Players, coaches, clubs and others across MLS spoke out on the shock, horror and pain of the school shooting in Uvalde, Texas this week, in which an 18-year-old gunman murdered 19 elementary-school students and two teachers and injured 17 others.
Most also urged politicians to take meaningful action amid the rising carnage of myriad such acts across the United States.
“It’s horrific. People got to get off their a** and start doing something about it, instead of pointing fingers. There’s got to be some common sense, OK – this is happening a lot, so fix it,” said Seattle Sounders FC head coach Brian Schmetzer during a Thursday media availability. “And that's to all the politicians out there. And then if the politicians can’t fix this, then we as voters need to vote people out that don't want to address the issue. How about that? Because it was terrible. It was horrible, terrible, saddening. Shouldn't happen.”
Sounders goalkeeper Stefan Frei also addressed the tragedy at length, including his experiences growing up in Switzerland, where most households have guns due to the nation’s compulsory military service policy, yet gun violence rates are a fraction of those in the US.
“I feel a lot of anger that we’re still in the exact same place,” Frei said on Wednesday. “Every freaking time, it’s ‘thoughts and prayers.’ It doesn’t mean s**t, honestly. It doesn’t help anything. We need some actual action.
“We need to elect people who are going to do something about it, but the people who have been elected to do something about it need to do something as well,” he added. “It’s not a bargaining chip to get people to vote more for you, it’s for you to go do something. Don’t use this to rile up your base and put down the opposing base. Use this to actually change something because people are actually dying. Kids are dying.”
The carnage hits closest to home for Texas’ three MLS clubs, who have joined together along with NWSL side Houston Dash to launch the “United for Uvalde” initiative, which seeks to honor the victims and raise funds for their families and the wider community.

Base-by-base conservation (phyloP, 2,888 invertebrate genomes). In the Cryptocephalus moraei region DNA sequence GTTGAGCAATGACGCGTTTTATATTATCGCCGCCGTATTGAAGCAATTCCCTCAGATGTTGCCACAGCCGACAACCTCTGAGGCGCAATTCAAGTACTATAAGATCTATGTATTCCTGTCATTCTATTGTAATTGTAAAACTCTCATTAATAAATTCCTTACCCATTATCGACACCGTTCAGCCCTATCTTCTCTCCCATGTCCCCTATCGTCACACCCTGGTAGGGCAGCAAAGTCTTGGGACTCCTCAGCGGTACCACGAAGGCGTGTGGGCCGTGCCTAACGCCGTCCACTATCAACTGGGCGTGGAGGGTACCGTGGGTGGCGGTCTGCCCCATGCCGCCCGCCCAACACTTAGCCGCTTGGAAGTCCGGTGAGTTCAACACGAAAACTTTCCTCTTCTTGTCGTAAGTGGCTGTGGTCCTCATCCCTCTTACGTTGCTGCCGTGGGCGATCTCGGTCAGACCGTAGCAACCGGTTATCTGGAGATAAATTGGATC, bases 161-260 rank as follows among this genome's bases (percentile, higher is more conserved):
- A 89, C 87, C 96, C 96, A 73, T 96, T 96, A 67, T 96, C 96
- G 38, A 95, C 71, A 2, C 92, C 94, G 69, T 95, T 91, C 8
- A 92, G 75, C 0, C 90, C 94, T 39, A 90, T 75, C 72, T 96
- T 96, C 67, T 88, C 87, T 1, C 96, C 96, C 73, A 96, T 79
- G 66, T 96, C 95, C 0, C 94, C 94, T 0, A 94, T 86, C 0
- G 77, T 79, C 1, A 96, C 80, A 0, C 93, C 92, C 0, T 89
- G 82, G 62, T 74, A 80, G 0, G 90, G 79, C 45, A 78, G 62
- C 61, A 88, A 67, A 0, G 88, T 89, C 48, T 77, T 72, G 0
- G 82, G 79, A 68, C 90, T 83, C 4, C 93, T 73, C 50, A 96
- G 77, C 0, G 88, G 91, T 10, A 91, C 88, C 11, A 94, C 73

Austin FC’s co-owner and “minister of culture” Matthew McConaughey is a Uvalde native who shared his personal reactions on his social media channels. ATX supporters group Los Verdes is also holding a fundraiser for the victims, which as of Friday afternoon had raised more than $200,000 and counting.
After Inter Miami’s narrow US Open Cup loss to Orlando City SC on Wednesday night, head coach Phil Neville opened his postgame press conference with heartfelt remarks about “the disgusting, horrific events that happened in Texas” on behalf of his players and staff.
“We want to send our unbelievable condolences to the children and their families and the people that lost their lives in Texas. I think it’s affected us all over the last 24 hours, especially those with children that drop their little babies off at school and are now probably wondering whether it’s safe to do so,” said the former England international. “Our prayers and thoughts are with them at this horrific time. It puts everything in perspective, really, when you lose a game like we have tonight. There’s more serious issues going on in the world, particularly in this country.
“We’ve been deeply affected by it. I think the words of [Golden State Warriors coach] Steve Kerr probably resonated with everybody – it’s got to stop. It’s got to stop.”
Others across MLS have also referenced Kerr’s searing statements after his team’s NBA Playoffs game against the Dallas Mavericks Tuesday night, expressing their solidarity and dismay with the persistence of the status quo.
“I don’t want to speak too much because as a country we’ve done enough talking and not enough acting,” said Miami fullback DeAndre Yedlin, who became a father in September. “This has happened countless times where our kids are losing their lives to stupidity and it’s a tragedy. Especially having a daughter, it really makes you think if you can’t even send your kid to school and feel safe with them there, then what is this world coming to?”
“I can’t for a second begin to even try to empathize with the parents of the kids that were lost,” he said. “Because when my kids get hurt, my heart jumps into my throat. I think it’s a pivotal time in history to really make change, to allow young American kids to go to school feeling confident about who they are, who they want to become, their futures, and I think we as parents provide that type of confidence knowing that there are safeguards in place that will not allow these situations to arise in the future.
“It is a tragic time for us,” Mastroeni added, “and I think that we need to come together as a country and really put all of the political stuff aside and think about what we want for the future of our kids.”